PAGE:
By Lacey Justinger, 7th Army Training CommandSeptember 14, 2018
YAVORIV, Ukraine -- Multinational Soldiers from 14 countries spent two weeks working side by side during Rapid Trident 2018.
Ukraine hosted troops from Azerbaijan, Bulgaria, Canada, Denmark, Georgia, Germany, Lithuania, Moldova, Poland, Romania, Turkey, the U.K. and the U.S. at the International Peacekeeping and Security Centre, here, Sept. 3-15, for the annual exercise that can trace its roots back more than 20 years.
"Strong relationships were formed and affirmed during Rapid Trident 18, and strong relationships here mean a stronger Europe going into the future," said U.S. Col. Timothy Cleveland, co-director of Rapid Trident and deputy commander of Joint Multinational Training Group-Ukraine, during the closing ceremony, Sept. 14, adding that the exercise required great cooperation and coordination among the participants.
During the closing ceremony, Ukraine's Lt. Gen. Anatolii Petrenko, deputy Minister of Defence of Ukraine for European Integration, also thanked the multinational crowd for its participation in the further development of peace and stability in the region.
Rapid Trident builds military interoperability through establishing professional relationships and sharing shoulder-to-shoulder experiences, while also supporting Ukrainian Land Forces' sustainable training capacity and defense reform.
"The joint effort of the Ukrainian personnel, together with their partners, are capable of the performance of any tasks for the sake of peace and stability," said Ukrainian Maj. Gen. Eduard Moskalov, exercise co-director and commander of Operational Command East. "I am absolutely confident that we shall be further developing our cooperation in support of the peace and stability of our countries."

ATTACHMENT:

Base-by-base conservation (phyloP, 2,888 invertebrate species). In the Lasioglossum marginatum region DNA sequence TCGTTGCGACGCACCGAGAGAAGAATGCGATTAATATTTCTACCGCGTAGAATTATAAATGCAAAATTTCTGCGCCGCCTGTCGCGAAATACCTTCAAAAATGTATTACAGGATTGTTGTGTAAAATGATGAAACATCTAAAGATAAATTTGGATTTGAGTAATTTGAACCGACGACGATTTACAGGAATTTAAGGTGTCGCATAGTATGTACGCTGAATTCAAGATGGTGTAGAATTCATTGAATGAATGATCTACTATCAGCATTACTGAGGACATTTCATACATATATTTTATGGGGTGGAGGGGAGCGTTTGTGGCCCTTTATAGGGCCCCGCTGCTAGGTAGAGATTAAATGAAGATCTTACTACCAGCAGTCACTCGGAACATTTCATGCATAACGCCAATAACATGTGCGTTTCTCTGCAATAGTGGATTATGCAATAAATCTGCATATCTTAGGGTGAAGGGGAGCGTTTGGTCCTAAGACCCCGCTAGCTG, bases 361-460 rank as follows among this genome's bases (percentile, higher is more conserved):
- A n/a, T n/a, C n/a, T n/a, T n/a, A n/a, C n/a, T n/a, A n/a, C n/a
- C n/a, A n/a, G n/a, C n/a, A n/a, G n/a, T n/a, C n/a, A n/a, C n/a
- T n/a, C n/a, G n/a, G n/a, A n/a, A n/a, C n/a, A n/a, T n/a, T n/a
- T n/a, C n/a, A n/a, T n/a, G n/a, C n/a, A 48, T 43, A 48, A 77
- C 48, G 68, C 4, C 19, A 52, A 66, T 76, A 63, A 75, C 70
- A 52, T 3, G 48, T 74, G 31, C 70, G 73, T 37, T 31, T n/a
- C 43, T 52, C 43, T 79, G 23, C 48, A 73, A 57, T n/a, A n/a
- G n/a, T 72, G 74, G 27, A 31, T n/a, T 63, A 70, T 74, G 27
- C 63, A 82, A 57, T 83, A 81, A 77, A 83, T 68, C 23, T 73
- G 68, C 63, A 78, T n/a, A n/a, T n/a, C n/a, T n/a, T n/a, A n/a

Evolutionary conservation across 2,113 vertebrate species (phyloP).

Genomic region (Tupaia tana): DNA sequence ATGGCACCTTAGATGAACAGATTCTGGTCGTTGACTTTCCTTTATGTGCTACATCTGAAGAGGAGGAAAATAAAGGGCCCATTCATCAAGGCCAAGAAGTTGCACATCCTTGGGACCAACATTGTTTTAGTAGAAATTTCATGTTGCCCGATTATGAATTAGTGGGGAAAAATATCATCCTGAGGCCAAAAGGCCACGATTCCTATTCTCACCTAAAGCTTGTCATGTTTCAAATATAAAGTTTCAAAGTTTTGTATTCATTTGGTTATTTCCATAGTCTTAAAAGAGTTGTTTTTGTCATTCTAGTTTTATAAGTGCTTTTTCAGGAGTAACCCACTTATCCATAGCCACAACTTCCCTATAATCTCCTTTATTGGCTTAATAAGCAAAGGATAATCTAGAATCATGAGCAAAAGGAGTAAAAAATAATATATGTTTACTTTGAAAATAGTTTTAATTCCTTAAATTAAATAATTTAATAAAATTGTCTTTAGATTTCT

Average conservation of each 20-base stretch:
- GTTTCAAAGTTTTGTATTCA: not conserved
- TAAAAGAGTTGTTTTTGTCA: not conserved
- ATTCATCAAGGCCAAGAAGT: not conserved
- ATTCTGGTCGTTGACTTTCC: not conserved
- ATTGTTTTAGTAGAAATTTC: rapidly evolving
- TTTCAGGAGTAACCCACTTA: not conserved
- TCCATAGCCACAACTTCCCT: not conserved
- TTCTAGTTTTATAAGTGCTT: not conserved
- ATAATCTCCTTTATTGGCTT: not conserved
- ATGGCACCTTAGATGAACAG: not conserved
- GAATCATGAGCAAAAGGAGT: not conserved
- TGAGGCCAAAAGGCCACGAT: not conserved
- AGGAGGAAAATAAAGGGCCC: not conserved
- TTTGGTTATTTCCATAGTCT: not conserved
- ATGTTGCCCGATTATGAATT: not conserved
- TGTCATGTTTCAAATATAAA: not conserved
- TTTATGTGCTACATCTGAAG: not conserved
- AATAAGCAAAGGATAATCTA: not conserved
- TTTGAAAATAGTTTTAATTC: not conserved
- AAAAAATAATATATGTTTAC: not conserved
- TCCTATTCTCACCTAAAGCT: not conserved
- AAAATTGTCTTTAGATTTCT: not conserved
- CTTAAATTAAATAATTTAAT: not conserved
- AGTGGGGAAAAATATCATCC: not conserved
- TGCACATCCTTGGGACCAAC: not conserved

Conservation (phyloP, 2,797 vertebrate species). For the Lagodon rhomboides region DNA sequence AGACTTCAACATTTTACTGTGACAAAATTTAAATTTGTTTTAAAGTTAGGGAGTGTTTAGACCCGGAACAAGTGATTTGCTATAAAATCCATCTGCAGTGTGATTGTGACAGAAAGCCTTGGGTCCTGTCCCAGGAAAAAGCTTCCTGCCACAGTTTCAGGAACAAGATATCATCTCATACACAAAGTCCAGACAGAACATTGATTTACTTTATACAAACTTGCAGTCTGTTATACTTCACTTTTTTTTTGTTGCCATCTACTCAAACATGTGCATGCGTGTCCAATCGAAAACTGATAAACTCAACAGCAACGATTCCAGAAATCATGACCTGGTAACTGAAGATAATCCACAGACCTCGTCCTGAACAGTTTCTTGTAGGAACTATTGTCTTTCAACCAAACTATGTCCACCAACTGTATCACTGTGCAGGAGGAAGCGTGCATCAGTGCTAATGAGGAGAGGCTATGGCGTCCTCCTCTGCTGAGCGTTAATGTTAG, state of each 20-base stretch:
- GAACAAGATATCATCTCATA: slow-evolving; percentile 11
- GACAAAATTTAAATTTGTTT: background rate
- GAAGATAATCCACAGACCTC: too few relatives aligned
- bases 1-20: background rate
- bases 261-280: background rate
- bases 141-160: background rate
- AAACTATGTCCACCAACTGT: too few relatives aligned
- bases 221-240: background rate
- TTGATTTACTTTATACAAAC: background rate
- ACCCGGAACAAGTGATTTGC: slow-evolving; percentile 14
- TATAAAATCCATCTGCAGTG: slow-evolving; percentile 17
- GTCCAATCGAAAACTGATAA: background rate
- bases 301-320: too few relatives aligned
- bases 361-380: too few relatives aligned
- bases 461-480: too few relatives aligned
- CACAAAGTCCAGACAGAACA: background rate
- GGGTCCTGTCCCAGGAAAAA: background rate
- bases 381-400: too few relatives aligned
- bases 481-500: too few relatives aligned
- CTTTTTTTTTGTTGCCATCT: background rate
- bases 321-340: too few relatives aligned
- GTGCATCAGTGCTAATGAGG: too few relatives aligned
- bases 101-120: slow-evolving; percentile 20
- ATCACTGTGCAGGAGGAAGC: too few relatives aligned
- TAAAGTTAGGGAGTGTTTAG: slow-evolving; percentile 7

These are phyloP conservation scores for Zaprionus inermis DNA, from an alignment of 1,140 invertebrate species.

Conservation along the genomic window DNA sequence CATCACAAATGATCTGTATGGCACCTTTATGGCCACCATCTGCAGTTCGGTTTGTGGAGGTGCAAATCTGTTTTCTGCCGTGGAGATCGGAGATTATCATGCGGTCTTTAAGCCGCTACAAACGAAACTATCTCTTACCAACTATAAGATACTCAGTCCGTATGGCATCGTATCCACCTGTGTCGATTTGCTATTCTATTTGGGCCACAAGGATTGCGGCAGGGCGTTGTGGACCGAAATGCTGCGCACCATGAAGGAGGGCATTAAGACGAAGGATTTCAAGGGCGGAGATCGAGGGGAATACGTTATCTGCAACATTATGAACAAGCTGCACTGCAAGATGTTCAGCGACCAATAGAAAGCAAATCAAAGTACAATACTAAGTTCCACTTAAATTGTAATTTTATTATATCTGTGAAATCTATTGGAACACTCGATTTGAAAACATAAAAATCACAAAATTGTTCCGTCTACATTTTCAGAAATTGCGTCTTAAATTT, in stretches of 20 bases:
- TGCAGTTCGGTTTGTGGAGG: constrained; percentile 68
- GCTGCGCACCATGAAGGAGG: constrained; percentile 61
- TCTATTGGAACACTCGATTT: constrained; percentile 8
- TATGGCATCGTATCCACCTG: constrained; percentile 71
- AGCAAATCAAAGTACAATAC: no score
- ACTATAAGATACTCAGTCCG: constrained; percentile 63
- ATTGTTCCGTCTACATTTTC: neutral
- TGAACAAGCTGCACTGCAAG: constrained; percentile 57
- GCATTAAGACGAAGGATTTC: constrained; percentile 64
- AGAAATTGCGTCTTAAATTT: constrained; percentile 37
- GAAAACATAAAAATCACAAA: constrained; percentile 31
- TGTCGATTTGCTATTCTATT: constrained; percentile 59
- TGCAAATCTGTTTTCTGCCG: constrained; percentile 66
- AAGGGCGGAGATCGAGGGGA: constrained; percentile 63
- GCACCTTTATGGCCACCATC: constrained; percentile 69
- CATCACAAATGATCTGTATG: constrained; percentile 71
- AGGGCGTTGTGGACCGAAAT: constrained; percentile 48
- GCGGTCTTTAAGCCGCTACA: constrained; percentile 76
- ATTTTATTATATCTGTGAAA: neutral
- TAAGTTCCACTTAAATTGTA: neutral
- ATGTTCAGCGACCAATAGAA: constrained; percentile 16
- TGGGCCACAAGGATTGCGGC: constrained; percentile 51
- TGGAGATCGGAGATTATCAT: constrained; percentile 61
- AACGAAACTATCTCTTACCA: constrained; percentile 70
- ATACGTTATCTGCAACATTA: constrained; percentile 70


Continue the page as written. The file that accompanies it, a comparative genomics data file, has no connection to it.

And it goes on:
Building Strong Relationships
While the training audiences were strictly Ukrainian, NATO Allies and Partnership for Peace nations helped to enable the event, serving in a variety of staff and support roles, from civil affairs to opposing forces. The mix of uniforms could be seen throughout the installation during all phases of the exercise.
"Your combined efforts to make this year's exercise successful were tremendous - everyone should be proud of their contributions," Cleveland said.
The first week included a brigade-level computer-assisted command post exercise for Ukraine's 54th Infantry Brigade headquarters, among others. Ukrainian troops also moved through the situational training lanes, where Ukrainian, Polish, Bulgarian, Romanian and the American trainers, observers and mentors facilitated the platoon-level tasks that included defensive operations and tasks like border control and security, cordon and search, medical evacuations and combat lifesaving skills, convoys and react to contact, and counter-improvised explosive device.
The second and final week brought all the training objectives together into a live-play field training exercise for the Ukrainian training battalions.
"I would like to congratulate the Ukrainian Armed Forces for bringing such a robust training package of units to Rapid Trident this year: Ukrainian Special Forces, Conventional Forces, National Guard, and Border Guard all worked together to successfully demonstrate the full capabilities of the military," Cleveland said.
Leveraging U.S. Army Reserve and National Guard Assets
The main bodies of U.S. forces included approximately 100 service members from California Army National Guard as well as almost the almost 200 Soldiers from Tennessee Army National Guard's 278th Armored Cavalry Regiment, who are serving on the ground at Joint Multinational Training Group-Ukraine for nine months.
"There are a tremendous amount of benefits for National Guard units to come over to Europe," said Maj. Gen. John Gronski, U.S. Army Europe's deputy commanding general for National Guard, during his visit to Rapid Trident. "First of all, it's important to develop those strong relationships with our Allies and partners over here. The second thing is when National Guard units come over to Europe and participate in the exercises, they build a tremendous amount of readiness here and it gives them an opportunity like no other training area does to train alongside Allies and partners."
The connections between U.S. National Guard and Ukraine continue to grow annually as JMTG-U has been manned by several states during the past few years, including California, Oklahoma, New York and Tennessee. Additionally, Californian Army National Guard has also been connected to Ukraine since 1993 as part of the National Guard State Partnership Program.